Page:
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AI as a Door Opener? Expectations vs. Reality

Artificial Intelligence as a Door Opener? Expectations vs. Reality

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Artificial intelligence (AI) here, apocalypse there: this term is a popular topos in the media as it polarizes laymen and experts alike. AI is often seen as an absolute driver of innovation and a possible cure-all for all kinds of problems but just as often – a sort of antithesis to this – as a danger to humanity (Stephen Hawking, Elon Musk and the like send their regards).

Status quo of the technology

However, both positions are not quite in line from today's perspective and the current state of the art. Toby Walsh, Professor for Artificial Intelligence at the University of Sidney, warns in an article that technology, including all areas of AI research and application, is basically morally neutral. It is up to us as humans to impart our moral values to an AI. In the end it depends solely on us which ones these are.1 The autonomously learning chatbot »Tay« is an excellent example but more on this later.

At present, AI often still flourishes in obscurity and therefore unnoticed by many users, e.g. in the control of robot arms in the automotive industry, in medical assistance systems, in toy robots or in the cloud of AFI Solutions when training invoice documents. AI systems speculate in stocks, write sports news or film scripts2, correct grammar mistakes or search in huge medical databases for new drugs and treatment methods across the globe. But despite all the advance praise, AI projects are likely to receive in advance: they have not been successful everywhere according to an IDC study.  Failed experiments are common and exist across all industries and objectives. People also play a decisive role.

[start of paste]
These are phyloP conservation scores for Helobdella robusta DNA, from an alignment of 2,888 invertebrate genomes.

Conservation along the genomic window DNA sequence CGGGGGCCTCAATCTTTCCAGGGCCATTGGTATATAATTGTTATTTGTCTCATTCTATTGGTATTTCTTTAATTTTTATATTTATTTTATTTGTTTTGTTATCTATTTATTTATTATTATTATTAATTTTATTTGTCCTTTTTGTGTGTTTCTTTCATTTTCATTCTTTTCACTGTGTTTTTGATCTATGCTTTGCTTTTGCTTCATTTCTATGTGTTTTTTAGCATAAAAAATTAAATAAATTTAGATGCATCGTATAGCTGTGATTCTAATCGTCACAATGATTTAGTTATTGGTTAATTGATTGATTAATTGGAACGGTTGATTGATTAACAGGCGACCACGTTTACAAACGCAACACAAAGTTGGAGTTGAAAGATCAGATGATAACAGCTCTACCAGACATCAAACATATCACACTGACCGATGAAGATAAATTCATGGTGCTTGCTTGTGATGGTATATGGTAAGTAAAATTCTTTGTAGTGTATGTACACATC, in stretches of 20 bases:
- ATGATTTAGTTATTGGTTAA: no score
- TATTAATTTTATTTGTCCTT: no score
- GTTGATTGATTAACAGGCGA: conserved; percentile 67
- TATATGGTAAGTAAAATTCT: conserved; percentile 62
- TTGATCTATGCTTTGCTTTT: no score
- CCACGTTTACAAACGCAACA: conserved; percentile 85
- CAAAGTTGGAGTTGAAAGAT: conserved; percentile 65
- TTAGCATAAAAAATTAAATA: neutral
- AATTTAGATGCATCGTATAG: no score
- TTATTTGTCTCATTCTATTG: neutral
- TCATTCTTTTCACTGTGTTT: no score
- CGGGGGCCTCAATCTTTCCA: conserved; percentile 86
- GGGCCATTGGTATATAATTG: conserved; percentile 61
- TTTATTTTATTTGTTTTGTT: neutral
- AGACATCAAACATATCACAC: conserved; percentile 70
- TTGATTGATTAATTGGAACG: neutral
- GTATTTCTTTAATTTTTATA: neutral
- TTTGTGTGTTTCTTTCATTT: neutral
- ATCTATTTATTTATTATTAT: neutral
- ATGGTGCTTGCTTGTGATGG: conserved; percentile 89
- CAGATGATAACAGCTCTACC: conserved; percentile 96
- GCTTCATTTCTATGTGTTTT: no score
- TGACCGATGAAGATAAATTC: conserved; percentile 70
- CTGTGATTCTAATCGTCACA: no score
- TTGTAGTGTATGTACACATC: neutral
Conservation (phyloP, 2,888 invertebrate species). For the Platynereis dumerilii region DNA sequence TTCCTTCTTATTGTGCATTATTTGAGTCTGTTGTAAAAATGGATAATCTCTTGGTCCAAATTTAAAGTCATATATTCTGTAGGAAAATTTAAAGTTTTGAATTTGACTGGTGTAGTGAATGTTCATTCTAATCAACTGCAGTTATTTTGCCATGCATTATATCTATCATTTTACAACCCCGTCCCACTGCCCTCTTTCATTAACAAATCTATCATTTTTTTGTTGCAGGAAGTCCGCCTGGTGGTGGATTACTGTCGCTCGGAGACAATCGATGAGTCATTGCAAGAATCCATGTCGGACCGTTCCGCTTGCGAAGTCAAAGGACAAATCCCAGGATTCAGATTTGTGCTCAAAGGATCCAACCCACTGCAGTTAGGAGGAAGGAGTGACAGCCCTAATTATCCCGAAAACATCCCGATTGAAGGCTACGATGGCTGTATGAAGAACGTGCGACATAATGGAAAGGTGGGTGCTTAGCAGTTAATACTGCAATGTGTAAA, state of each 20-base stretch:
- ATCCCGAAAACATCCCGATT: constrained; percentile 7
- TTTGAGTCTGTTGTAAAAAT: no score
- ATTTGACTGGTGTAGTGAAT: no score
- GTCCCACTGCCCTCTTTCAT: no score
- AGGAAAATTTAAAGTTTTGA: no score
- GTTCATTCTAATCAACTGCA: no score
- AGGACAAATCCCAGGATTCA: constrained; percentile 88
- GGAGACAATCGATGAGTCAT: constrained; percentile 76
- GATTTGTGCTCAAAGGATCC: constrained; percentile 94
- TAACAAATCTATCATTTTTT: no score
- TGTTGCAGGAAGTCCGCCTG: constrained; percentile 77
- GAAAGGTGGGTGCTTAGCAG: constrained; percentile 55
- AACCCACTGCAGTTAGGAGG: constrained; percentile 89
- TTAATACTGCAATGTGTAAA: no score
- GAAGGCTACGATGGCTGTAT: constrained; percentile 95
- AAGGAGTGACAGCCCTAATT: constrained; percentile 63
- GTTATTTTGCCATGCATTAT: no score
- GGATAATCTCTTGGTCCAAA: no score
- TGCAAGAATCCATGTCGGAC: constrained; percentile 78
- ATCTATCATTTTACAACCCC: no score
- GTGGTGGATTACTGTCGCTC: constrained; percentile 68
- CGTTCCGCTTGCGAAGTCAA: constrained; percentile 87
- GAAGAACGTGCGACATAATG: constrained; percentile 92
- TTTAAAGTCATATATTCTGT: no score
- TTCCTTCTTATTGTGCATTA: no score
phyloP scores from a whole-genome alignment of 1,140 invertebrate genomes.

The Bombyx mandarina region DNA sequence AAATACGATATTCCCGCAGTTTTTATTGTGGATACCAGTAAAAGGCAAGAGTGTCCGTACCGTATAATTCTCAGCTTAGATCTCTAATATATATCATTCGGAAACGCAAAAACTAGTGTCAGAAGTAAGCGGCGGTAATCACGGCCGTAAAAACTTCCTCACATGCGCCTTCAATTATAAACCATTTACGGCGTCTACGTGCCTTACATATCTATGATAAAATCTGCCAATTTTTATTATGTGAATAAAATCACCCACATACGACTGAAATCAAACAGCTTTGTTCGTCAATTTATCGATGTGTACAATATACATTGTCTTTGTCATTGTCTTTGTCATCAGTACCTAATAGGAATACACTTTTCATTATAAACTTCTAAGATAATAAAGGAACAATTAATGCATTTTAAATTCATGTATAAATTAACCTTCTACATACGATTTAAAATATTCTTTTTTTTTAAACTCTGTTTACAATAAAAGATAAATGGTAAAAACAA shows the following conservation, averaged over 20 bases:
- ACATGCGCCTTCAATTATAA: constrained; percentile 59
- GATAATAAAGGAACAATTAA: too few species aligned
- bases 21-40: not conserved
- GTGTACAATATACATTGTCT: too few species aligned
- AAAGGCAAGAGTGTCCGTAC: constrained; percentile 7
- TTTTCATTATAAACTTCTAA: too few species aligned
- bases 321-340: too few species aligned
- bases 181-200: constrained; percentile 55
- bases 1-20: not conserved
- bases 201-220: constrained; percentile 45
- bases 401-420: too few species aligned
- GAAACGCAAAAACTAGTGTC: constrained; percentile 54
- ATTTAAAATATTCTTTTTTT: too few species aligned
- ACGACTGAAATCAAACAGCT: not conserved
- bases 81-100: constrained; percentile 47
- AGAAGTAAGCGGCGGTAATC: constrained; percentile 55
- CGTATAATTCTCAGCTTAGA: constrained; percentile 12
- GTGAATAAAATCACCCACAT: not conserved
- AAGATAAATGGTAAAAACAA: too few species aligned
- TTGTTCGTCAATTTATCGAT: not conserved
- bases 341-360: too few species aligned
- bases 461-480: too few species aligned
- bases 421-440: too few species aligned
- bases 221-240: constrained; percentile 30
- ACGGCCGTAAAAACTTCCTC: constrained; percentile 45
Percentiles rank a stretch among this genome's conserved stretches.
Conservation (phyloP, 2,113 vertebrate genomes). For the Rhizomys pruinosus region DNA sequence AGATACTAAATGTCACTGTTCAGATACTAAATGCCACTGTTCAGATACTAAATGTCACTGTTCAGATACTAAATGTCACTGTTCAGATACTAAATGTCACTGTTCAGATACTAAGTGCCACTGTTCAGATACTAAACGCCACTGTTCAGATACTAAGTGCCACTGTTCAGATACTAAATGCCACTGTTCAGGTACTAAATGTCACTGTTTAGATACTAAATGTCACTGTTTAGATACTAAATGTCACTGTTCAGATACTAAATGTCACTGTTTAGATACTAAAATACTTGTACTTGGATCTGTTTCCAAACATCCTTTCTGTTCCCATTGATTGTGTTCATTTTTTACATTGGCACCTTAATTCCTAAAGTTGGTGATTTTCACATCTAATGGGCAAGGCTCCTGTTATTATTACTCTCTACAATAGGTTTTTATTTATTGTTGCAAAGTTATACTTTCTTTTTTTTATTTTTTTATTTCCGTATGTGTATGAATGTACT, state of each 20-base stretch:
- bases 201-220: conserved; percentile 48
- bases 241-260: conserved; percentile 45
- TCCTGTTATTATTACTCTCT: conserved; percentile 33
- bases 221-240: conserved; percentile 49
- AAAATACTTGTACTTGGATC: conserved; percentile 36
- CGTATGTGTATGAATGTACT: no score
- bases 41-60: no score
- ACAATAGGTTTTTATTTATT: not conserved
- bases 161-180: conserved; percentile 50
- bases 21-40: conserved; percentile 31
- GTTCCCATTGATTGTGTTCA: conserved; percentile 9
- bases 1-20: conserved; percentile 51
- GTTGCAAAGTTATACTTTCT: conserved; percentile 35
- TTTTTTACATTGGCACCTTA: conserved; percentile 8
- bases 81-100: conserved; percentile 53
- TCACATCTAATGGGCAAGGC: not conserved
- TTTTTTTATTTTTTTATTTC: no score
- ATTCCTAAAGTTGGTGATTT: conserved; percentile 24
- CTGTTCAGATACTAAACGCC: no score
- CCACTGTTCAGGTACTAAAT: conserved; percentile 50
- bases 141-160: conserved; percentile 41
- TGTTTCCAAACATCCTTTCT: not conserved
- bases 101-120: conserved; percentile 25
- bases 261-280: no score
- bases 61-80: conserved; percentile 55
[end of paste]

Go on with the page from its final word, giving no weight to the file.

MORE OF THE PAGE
So what can we expect from an AI?

Artificial intelligence is not smart per se

That AI systems or intelligent machines, as they are currently used, are capable of taking over global dominance must therefore be strongly doubted (unless you are a conspiracy theorist). To date, they are still depending too much on their human teachers who feed them questions, objectives or their purposes. These teachers also feed them selected data sets, strongly bound to the task, with which they are then allowed to train within narrowly determined system and parameter limits. If the scope is too ample for the KI, the results will be difficult or impossible to evaluate. When it comes to the results, the human being, the so-called data scientist or analyst specializing in data, is again needed to interpret the results of the AI and make them usable.

An example: AlphaGo, an AI developed by the Google company DeepMind, specializes in the East Asian board game Go. This AI was the reason why a former Go champion resigned after his defeat against the »Machine« in 2016. However, outside the world of Go and its rules, this AI would get nowhere. It is much too dedicated – also limited by the database it could train with. In the world of the Go game, the AI is indeed probably unbeatable (as long as the contenders are human and there are no software bugs to slow it down).4
When looking for AI projects, today's cases of application are rather sobering or at least strongly bound to a specific scope of application – especially in the B2B environment. Other examples besides AlphaGo are the two AI systems developed by IBM: »Deep Blue« (that won a game of chess against Gary Kasparow in 1996) and its advancement »Watson« (that won a game of Jeopardy against two human opponents in 2011) are only »intelligent« within a certain set of rules or with correspondingly trained data sets. More complex tasks are still difficult for artificial intelligence to solve. B2B projects often lack resources and the amount of data required for comprehensive training.

The competitors from the B2C sector around the voice assistants Alexa, Siri and Cortana have a clear advantage: theoretically billions of user data are at their disposal at any time to train, improve and adapt their answers to the respective individual user behavior. However, the prerequisite for this is that they are allowed to listen in and read data anywhere and at any time – a worrying and dangerous development as not only privacy advocates admonish.